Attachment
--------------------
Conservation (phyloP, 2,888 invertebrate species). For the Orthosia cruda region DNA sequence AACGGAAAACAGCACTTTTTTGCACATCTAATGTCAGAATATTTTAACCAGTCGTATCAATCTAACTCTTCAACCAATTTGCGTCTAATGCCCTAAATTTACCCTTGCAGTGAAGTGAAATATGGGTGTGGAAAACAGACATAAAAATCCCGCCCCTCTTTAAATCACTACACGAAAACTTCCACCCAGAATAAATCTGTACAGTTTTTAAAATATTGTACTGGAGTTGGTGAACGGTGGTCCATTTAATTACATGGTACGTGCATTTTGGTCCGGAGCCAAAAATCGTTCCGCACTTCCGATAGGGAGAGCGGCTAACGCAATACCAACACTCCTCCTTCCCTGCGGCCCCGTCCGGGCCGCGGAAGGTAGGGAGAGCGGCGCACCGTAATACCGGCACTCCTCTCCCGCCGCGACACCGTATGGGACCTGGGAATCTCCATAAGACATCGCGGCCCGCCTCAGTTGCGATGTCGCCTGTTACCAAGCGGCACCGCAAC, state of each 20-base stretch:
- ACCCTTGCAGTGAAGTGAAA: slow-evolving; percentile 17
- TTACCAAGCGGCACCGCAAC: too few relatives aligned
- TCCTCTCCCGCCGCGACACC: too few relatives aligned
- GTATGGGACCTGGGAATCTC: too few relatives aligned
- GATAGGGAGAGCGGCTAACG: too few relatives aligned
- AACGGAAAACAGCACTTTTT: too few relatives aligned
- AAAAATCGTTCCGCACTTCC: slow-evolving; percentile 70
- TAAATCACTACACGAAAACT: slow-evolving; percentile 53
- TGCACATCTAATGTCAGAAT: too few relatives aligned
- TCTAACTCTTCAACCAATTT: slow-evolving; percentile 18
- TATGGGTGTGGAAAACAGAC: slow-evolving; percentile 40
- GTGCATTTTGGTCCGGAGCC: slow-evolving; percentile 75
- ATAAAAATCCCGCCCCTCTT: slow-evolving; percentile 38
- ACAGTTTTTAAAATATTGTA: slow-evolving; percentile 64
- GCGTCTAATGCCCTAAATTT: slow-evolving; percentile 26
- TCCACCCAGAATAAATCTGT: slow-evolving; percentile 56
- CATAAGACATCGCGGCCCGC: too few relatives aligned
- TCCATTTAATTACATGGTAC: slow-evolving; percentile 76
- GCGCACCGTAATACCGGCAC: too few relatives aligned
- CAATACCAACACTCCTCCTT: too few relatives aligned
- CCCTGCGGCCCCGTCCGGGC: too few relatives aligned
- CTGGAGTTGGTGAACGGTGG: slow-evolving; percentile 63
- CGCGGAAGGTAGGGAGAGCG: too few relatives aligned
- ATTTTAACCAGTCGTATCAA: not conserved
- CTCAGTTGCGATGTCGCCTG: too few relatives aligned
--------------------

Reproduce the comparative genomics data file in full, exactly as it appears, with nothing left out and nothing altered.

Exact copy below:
Conservation (phyloP, 2,888 invertebrate species). For the Orthosia cruda region DNA sequence AACGGAAAACAGCACTTTTTTGCACATCTAATGTCAGAATATTTTAACCAGTCGTATCAATCTAACTCTTCAACCAATTTGCGTCTAATGCCCTAAATTTACCCTTGCAGTGAAGTGAAATATGGGTGTGGAAAACAGACATAAAAATCCCGCCCCTCTTTAAATCACTACACGAAAACTTCCACCCAGAATAAATCTGTACAGTTTTTAAAATATTGTACTGGAGTTGGTGAACGGTGGTCCATTTAATTACATGGTACGTGCATTTTGGTCCGGAGCCAAAAATCGTTCCGCACTTCCGATAGGGAGAGCGGCTAACGCAATACCAACACTCCTCCTTCCCTGCGGCCCCGTCCGGGCCGCGGAAGGTAGGGAGAGCGGCGCACCGTAATACCGGCACTCCTCTCCCGCCGCGACACCGTATGGGACCTGGGAATCTCCATAAGACATCGCGGCCCGCCTCAGTTGCGATGTCGCCTGTTACCAAGCGGCACCGCAAC, state of each 20-base stretch:
- ACCCTTGCAGTGAAGTGAAA: slow-evolving; percentile 17
- TTACCAAGCGGCACCGCAAC: too few relatives aligned
- TCCTCTCCCGCCGCGACACC: too few relatives aligned
- GTATGGGACCTGGGAATCTC: too few relatives aligned
- GATAGGGAGAGCGGCTAACG: too few relatives aligned
- AACGGAAAACAGCACTTTTT: too few relatives aligned
- AAAAATCGTTCCGCACTTCC: slow-evolving; percentile 70
- TAAATCACTACACGAAAACT: slow-evolving; percentile 53
- TGCACATCTAATGTCAGAAT: too few relatives aligned
- TCTAACTCTTCAACCAATTT: slow-evolving; percentile 18
- TATGGGTGTGGAAAACAGAC: slow-evolving; percentile 40
- GTGCATTTTGGTCCGGAGCC: slow-evolving; percentile 75
- ATAAAAATCCCGCCCCTCTT: slow-evolving; percentile 38
- ACAGTTTTTAAAATATTGTA: slow-evolving; percentile 64
- GCGTCTAATGCCCTAAATTT: slow-evolving; percentile 26
- TCCACCCAGAATAAATCTGT: slow-evolving; percentile 56
- CATAAGACATCGCGGCCCGC: too few relatives aligned
- TCCATTTAATTACATGGTAC: slow-evolving; percentile 76
- GCGCACCGTAATACCGGCAC: too few relatives aligned
- CAATACCAACACTCCTCCTT: too few relatives aligned
- CCCTGCGGCCCCGTCCGGGC: too few relatives aligned
- CTGGAGTTGGTGAACGGTGG: slow-evolving; percentile 63
- CGCGGAAGGTAGGGAGAGCG: too few relatives aligned
- ATTTTAACCAGTCGTATCAA: not conserved
- CTCAGTTGCGATGTCGCCTG: too few relatives aligned